Events

History, Fictions, and the Politics of Justice

Saba Mahmood
Associate Professor of Anthropology
University of California, Berkeley
Lecture: "Azazeel and the Politics of Historical Fiction: Sectarian Dramas
Ancient and Modern"
This paper analyzes the recent debate and struggle that
erupted over the publication of the prize winning novel Azazeel
between Christians and Muslims in Egypt.  Based on historical events
in fourth century Alexandria, including the Nestorian controversy and
the killing of the Greek mathematician Hypatia, the novel ignited
fierce polemics about what it means to account for these events in the
present.  This paper tries to think through the relationship between
fiction and history, and politics and religion, through the figural
importance of the character Azazeel so central to all three
monotheistic faiths.


Mahmood Mamdani
Herbert Lehman Professor of Government and Professor of Anthropology,
Columbia University
Lecture: Beyond Nuremberg: The Historical Significance of the
Post-Apartheid Transition in South Africa
Nuremberg is the template through which we have come to define
responsibility for mass violence in the post-Cold War period.  Whether in
the Balkans or in Rwanda or Congo, international criminal trials are the
preferred response to extreme violence.  The International Criminal
Court claims to follow the precedent of Nuremberg.  That precedent is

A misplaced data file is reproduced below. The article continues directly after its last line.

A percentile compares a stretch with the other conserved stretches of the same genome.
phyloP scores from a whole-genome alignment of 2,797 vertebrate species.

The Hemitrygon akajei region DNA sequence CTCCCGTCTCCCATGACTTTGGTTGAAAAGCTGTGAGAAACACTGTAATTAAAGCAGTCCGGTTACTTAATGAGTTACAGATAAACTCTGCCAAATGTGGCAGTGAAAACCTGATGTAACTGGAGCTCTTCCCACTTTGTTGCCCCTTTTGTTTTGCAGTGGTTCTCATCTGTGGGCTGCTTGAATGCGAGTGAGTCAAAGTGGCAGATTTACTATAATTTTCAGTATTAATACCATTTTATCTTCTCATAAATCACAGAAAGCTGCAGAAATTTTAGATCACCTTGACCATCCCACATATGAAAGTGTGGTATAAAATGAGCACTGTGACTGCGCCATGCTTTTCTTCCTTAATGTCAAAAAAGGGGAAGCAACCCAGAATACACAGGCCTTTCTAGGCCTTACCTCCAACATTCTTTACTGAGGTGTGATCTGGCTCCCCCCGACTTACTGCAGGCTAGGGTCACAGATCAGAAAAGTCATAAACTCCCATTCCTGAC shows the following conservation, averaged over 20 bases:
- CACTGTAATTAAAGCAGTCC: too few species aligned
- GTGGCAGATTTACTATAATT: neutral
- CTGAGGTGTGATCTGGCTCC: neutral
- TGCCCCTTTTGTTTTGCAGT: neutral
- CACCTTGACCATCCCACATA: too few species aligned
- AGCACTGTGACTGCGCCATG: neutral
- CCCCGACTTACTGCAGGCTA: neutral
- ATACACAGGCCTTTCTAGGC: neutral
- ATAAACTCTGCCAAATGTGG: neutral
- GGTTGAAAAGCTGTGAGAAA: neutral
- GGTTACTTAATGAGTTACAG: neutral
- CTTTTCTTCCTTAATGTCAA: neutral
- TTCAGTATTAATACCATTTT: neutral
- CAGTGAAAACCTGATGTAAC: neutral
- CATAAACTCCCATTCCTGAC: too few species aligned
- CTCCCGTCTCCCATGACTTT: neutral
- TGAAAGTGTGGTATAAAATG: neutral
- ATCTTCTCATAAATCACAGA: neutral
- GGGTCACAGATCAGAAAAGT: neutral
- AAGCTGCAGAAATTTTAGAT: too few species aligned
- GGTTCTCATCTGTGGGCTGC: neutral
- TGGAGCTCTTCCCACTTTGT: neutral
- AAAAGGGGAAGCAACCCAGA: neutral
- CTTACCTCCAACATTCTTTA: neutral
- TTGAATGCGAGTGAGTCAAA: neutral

that violence must be criminalized without exception, its perpetrators identified
and tried in a court of law.  Professor 
Mamdani offers a critique of the Nuremberg
model from the vantage point of the political negotiations that led to
the South African transition from apartheid and suggests an alternative
way of thinking of mass violence, as political rather than criminal.

This event is being organized by the Department of Political Science, with
support from the Nicholson Center for British Studies, the Chicago Center for Contemporary Theory and the 3CT Generational Change collaborative. It is also
being co-sponsored by the International House Global Voices series.

http://ihouse.uchicago.edu/programs/programs_gv_lectures.shtml

  • Begins: Thursday, October 25, 2012 - 4:00pm
  • Ends: Thursday, October 25, 2012 - 6:30pm
  • Location:
  • Address:

View This event in the University of Chicago Calendar